Whole-exome sequencing is clinically available and may be a helpful option for selected cancer families seeking a molecular diagnosis. The use of whole-genome and whole-exome sequencing in hereditary cancer genetics has already shown promising results in the research setting and has allowed for the identification of PALB2 and ATM as pancreatic cancer susceptibility genes.30,31 Whole-exome sequencing also led to the identification of MAX as a hereditary pheochromocytoma susceptibility gene, and POLD1 and POLE as susceptibility genes in hereditary colorectal cancer.32,33

Gene patents

Until recently, a significant issue surrounding multigene panel testing for cancer susceptibility was that BRCA1/BRCA2 could not be included due to patents held by Myriad Genetics. In the recent Association for Molecular Pathology v. Myriad Genetics case, the Supreme Court of the United States ruled that naturally occurring DNA is not patent eligible merely because it has been isolated, as it is a product of nature,34 which has resulted in the expansion of hereditary cancer panels at multiple laboratories in the United States. In fact, the National Comprehensive Cancer Network guideline as of this writing states that panels are “intended for individuals who have tested negative for high penetrance genes (e.g., BRCA1/2) and for those whose family history is suggestive of more than one syndrome,”23 but the inclusion of BRCA1 and BRCA2 in hereditary cancer panels does not increase the cost, lending itself to a more comprehensive and cost-effective method for evaluating patients for hereditary cancer predisposition.

Atypical phenotypes

Thirty percent (30%) of colon panel probands with mutations in well-defined genes did not meet clinical criteria for the associated syndrome and/or would not have met their insurance company’s specific criteria for coverage of genetic testing for the given syndrome. In addition, the family history spanned several possible diagnoses for several of these cases. Clinical histories for the majority of these patients have been previously reported.35 Full pedigrees were available for 6 of the 14 colon panel probands who did not meet clinical criteria for the associated syndrome. For the remaining eight cases, our interpretation was based on the clinical history provided on the TRF, leaving the possibility that clinical criteria may have been met if the clinical history provided on the TRF or obtained by the clinicians was not complete. Despite this limitation, these results illustrate several advantages of multigene panel testing. Cases in which clinical diagnosis is dependent on specific pathology, such as juvenile polyps as a recommended criterion for SMAD4 testing, could be overlooked if the patient’s and family’s records are not accurate. In addition, discrepancy in the reporting of polyp histology among pathologists is well recognized and may hamper the ability of clinicians to target gene testing.24,36 Furthermore, in patients with Lynch syndrome, microsatellite instability and immunohistochemical staining results are not always indicative of mismatch repair defects.37,38 Although general criteria for genetic testing for a specific condition provide useful guidelines, these results demonstrate that syndrome-specific targeted genetic testing will result in missed diagnoses. Multigene panel testing allows clinicians to consider a broader range of phenotypes in a cost-effective and timely manner.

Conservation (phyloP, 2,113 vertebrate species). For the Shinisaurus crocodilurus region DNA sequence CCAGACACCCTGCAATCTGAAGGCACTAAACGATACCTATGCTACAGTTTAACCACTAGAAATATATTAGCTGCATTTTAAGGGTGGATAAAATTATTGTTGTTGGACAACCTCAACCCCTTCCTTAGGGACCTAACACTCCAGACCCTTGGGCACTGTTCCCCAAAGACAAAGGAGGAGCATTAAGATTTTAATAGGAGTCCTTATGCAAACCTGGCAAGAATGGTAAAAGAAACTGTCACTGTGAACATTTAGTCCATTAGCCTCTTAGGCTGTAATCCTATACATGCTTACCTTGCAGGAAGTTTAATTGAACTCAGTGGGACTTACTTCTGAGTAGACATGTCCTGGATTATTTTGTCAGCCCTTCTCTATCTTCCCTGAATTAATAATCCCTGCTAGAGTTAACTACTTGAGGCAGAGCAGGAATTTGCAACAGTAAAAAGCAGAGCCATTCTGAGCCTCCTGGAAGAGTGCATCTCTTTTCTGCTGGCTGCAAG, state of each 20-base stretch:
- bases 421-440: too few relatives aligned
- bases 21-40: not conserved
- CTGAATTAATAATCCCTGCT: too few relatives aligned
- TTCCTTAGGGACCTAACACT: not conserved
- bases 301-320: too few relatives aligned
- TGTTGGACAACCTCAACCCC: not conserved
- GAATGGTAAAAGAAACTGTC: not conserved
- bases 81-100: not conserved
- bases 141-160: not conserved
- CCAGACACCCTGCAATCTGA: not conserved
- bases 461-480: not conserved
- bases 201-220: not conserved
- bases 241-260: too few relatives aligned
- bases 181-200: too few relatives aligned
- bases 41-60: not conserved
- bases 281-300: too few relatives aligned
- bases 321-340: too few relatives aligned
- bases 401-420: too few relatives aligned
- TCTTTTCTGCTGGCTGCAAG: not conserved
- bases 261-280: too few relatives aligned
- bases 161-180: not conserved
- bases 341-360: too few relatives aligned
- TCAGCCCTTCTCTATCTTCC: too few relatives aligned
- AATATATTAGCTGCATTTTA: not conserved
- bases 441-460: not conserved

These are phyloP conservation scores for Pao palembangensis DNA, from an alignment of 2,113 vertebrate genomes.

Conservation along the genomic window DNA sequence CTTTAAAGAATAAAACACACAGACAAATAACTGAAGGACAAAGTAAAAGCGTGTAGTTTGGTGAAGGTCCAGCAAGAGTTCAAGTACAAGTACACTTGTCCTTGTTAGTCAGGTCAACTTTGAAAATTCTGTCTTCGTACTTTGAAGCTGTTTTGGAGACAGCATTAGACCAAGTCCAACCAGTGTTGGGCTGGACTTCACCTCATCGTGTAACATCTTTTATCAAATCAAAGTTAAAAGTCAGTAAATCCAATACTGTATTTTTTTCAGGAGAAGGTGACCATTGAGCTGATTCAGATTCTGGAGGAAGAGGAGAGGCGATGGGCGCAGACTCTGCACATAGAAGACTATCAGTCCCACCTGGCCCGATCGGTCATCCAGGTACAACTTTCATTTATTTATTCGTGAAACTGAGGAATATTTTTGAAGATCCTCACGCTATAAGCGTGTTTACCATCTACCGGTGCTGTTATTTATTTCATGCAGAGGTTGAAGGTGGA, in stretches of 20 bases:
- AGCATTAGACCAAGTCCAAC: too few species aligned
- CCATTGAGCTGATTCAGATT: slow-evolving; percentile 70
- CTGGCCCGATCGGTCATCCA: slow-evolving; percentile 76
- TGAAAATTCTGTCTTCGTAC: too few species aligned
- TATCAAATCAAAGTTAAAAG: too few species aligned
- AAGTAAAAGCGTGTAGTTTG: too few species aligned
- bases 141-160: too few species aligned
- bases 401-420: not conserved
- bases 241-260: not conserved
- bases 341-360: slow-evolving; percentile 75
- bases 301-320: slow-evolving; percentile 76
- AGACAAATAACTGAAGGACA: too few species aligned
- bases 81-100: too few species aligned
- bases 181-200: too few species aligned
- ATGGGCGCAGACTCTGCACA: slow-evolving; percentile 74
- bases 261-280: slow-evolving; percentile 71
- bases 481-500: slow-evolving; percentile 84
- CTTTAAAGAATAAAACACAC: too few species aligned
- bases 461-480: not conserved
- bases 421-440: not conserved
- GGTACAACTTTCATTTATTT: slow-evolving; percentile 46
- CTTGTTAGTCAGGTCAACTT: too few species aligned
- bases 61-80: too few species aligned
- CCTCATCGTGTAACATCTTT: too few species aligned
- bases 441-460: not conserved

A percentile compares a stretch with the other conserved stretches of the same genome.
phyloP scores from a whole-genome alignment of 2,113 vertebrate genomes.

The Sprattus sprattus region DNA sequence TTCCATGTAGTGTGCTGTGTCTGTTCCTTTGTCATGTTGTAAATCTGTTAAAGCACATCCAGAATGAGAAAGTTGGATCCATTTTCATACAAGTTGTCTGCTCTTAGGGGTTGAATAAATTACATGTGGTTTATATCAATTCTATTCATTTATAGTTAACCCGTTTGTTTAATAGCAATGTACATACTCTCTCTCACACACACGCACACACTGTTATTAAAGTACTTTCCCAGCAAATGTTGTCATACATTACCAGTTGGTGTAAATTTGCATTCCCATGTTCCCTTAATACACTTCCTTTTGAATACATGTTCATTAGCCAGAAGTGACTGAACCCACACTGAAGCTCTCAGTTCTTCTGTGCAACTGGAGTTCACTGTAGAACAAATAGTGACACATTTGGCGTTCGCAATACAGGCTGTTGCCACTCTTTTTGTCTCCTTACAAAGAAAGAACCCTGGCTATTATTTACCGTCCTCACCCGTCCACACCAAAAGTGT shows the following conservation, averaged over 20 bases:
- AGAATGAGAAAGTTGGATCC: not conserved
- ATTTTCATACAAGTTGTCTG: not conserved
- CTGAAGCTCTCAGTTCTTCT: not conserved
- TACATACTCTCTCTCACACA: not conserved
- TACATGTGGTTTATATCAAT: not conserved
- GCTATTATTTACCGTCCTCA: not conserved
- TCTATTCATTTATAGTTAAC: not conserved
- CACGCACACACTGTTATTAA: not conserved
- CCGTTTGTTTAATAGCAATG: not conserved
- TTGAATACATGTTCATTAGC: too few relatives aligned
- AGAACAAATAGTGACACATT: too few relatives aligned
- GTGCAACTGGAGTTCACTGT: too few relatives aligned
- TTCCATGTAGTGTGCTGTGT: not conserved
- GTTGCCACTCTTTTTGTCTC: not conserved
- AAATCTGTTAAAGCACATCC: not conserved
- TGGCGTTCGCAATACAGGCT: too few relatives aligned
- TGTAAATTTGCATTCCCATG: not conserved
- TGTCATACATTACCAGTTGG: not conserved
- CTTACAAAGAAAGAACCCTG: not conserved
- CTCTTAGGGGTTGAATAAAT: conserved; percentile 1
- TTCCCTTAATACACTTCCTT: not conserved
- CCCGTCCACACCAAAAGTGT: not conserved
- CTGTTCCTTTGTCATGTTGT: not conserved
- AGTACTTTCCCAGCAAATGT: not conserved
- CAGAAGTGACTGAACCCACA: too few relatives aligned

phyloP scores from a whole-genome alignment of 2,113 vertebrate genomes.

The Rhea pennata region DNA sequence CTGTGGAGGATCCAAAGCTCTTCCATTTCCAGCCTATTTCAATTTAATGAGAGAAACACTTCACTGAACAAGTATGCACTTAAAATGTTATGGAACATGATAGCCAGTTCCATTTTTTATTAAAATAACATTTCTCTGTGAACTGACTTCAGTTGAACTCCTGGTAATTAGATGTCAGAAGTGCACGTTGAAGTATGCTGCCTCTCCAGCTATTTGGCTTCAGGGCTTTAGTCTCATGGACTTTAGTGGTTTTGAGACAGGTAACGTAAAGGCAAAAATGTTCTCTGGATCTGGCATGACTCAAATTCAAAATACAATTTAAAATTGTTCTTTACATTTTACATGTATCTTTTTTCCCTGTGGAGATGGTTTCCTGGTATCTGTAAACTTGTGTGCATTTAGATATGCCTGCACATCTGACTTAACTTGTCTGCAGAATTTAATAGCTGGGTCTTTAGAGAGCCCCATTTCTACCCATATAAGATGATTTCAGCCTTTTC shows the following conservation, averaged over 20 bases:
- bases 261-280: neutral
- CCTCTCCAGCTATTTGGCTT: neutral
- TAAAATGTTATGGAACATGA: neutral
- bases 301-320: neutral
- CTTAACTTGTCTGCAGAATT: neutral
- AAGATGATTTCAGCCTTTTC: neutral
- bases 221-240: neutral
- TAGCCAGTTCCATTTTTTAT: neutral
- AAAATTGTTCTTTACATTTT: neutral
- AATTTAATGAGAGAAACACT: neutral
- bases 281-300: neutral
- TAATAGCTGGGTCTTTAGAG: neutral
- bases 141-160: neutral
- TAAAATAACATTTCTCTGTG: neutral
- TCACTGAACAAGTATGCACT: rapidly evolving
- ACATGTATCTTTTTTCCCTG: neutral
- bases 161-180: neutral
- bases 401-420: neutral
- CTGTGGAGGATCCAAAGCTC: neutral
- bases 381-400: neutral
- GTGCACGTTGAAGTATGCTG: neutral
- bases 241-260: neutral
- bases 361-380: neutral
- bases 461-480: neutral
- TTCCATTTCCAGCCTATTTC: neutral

Study limitations

One limitation of this study is the inherent selection bias of the cohort toward patients with clinical histories suggestive of hereditary cancer predisposition. Therefore, our reported mutation detection frequencies are applicable to high-risk populations but may not translate to the general cancer population. Due to the selection bias of our cohort, results from this study could not be used to provide gene-specific penetrance information or assess for novel cancer associations with these genes. Currently, efforts are under way by Ambry Genetics to facilitate cosegregation analyses and obtain pedigrees for mutation-positive patients/families. Clinical information requested on the TRFs is currently limited to affected family members, and in order to fully assess specific cancer risks, a complete pedigree would be required. Further pedigree analysis combined with cosegregation data will provide additional information on penetrance of some of the genes.

Another limitation of this study is that the majority of clinical history information collected was limited to clinician report and not based on direct medical record review. It is possible that the information provided was limited to what clinicians believed to be relevant and did not include all cancers in the family.


Results from this study indicate that multigene cancer panels may play an important role in the diagnosis of hereditary cancer predisposition. In the case of atypical phenotypes, cancer risks may be recognized only after genotype data are available; these risks would be missed if testing were guided strictly by established single-gene/syndrome testing guidelines. Current National Comprehensive Cancer Network guidelines specify that multigene panels should only be ordered in consultation with a cancer genetics professional.23 Careful interpretation of results by individuals adequately trained to perform genetic counseling and assess cancer risk is critical for all patients undergoing hereditary cancer panel testing but is particularly important for the clinical interpretation of mutations in moderate-penetrance susceptibility genes and risk assessment for patients with negative results. Results from this study provide an initial framework for clinical research on benefits and limitations of multigene panel testing and management of patients with mutations in moderate-penetrance genes. These data also provide support to the clinician considering the multigene approach to genetic testing for hereditary cancer predisposition.


H.L., A.J.S., J.S.D., S.K., S.T., T.P., E.C., C.-L.G., E.P., K.S., V.S., and S.G. are full-time employees of Ambry Genetics’ commercial laboratory. E.C. is a paid consultant of Ambry Genetics. D.S. declares no conflict of interest.